Asylum rules change 'meant amnesty'
A change in guidance for border officials created an "amnesty" for asylum seekers, MPs have said.
The UK Border Agency's target of clearing the historic backlog of 450,000 cases by this summer "seems to have been achieved largely through increasing resort to grants of permission to stay", a report found.
Keith Vaz, chairman of the Commons Home Affairs Select Committee, said it was clear the agency was "still not fit for purpose".
Four out of 10 of the cases that have been concluded led to the asylum seeker being allowed to stay in the UK, figures showed.
To clear the backlog, guidance was revised to allow officials to consider granting leave to remain to applicants who had been in the UK for between six and eight years, as opposed to the 10-12 years that applied at the start of the backlog-clearing process, the MPs said.
Some 403,500 cases were concluded, with just 38,000 (9%) having their claims rejected and being removed from the UK. But 161,000 (40%) were granted leave to remain, "such a large proportion that it amounts in effect to an amnesty", the committee said.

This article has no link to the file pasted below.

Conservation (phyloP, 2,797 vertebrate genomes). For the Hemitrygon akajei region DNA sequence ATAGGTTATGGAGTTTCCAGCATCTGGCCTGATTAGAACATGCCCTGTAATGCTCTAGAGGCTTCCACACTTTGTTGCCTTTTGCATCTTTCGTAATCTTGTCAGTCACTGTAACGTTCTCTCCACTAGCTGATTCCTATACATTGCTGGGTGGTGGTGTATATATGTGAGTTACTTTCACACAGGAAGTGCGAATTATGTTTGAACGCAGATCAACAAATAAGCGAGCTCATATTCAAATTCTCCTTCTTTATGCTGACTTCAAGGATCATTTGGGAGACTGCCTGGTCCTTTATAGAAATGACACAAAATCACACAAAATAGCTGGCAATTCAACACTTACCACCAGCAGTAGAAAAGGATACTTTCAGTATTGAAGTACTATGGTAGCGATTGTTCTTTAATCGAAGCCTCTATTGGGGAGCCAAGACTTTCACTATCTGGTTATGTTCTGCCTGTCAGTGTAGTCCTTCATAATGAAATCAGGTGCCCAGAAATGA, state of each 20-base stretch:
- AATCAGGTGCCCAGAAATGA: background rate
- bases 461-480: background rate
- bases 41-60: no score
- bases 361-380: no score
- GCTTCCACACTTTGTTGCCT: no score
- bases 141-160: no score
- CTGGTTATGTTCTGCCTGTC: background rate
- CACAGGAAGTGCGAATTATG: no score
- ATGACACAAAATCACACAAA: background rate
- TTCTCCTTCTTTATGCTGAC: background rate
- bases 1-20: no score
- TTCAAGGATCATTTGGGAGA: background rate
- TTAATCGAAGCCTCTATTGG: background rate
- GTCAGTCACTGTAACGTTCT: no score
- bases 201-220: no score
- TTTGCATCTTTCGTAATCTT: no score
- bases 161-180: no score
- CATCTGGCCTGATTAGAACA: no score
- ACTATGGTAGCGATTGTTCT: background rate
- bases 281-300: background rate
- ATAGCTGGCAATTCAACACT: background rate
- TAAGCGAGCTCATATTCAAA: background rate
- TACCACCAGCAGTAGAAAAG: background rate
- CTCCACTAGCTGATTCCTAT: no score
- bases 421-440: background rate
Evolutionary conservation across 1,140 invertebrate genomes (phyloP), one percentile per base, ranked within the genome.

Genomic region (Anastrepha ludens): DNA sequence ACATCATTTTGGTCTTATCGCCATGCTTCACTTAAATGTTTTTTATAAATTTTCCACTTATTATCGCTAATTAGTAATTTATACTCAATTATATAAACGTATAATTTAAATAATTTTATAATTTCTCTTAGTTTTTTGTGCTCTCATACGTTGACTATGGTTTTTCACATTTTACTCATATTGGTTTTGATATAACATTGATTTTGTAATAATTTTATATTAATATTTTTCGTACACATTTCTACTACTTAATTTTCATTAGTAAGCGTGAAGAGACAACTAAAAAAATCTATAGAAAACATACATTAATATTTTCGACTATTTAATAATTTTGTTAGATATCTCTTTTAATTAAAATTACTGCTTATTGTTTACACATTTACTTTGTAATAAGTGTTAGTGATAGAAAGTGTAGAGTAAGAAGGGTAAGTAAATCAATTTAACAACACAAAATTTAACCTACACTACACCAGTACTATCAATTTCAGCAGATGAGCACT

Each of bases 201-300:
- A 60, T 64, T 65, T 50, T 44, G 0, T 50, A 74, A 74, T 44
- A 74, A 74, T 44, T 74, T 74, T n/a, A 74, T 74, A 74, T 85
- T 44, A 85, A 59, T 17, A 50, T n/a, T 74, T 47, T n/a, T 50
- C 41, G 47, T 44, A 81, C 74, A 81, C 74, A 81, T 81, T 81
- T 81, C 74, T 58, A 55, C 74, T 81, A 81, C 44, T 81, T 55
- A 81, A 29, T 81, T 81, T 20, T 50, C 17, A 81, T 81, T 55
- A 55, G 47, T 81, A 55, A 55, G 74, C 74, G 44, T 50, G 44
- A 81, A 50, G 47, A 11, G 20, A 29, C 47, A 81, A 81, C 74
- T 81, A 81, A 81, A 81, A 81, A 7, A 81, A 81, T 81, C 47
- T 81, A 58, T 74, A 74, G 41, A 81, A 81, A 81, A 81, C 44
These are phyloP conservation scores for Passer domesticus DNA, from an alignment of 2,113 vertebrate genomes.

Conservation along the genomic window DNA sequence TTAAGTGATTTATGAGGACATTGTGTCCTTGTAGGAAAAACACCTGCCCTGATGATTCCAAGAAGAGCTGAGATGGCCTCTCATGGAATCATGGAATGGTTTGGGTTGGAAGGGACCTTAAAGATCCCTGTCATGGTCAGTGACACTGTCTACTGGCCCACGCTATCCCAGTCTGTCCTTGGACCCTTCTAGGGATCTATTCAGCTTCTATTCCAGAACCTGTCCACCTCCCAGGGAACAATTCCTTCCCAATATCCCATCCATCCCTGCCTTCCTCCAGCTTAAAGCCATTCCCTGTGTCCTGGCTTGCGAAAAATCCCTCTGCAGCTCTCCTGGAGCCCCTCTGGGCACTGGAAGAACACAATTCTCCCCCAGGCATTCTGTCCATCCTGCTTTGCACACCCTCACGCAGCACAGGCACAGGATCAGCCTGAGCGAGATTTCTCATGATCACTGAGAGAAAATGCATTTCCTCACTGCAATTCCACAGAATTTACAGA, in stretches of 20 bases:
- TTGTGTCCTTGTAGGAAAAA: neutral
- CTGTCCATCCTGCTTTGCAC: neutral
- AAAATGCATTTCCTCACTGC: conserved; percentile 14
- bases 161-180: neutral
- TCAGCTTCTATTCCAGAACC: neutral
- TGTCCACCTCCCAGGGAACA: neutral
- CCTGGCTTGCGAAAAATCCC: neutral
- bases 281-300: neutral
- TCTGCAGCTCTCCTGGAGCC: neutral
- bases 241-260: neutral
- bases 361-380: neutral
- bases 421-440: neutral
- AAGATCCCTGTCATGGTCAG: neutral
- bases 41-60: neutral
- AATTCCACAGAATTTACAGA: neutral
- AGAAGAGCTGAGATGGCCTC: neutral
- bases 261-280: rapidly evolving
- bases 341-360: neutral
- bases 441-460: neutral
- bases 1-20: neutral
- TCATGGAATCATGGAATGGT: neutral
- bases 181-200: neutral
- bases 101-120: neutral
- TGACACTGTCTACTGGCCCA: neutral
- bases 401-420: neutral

Some 74,500 other cases have been sent to the controlled archive "signifying that the applicant cannot be found and the agency has no idea whether or not the applicant remains in the UK, legally or otherwise". In one in six cases, the UKBA "has been completely unable to trace what has happened to the applicant", the MPs said.
Mr Vaz said: "Though progress has been made, it is clear that the UK Border Agency is still not fit for purpose. While there is no doubt that individual caseworkers are dedicated and hard-working, there are serious concerns over the agency's ability to deal with cases and respond to intelligence swiftly and thoroughly."
But Immigration Minister Damian Green denied there was any amnesty for asylum seekers: "There's absolutely no amnesty," he said. "What we've done is get through to the bottom of that huge problem we inherited. The main thing is we've now eliminated this backlog from the system so we can now get on with the everyday job that the previous government couldn't because they had that backlog."
He added that exit checks would be brought back by 2015.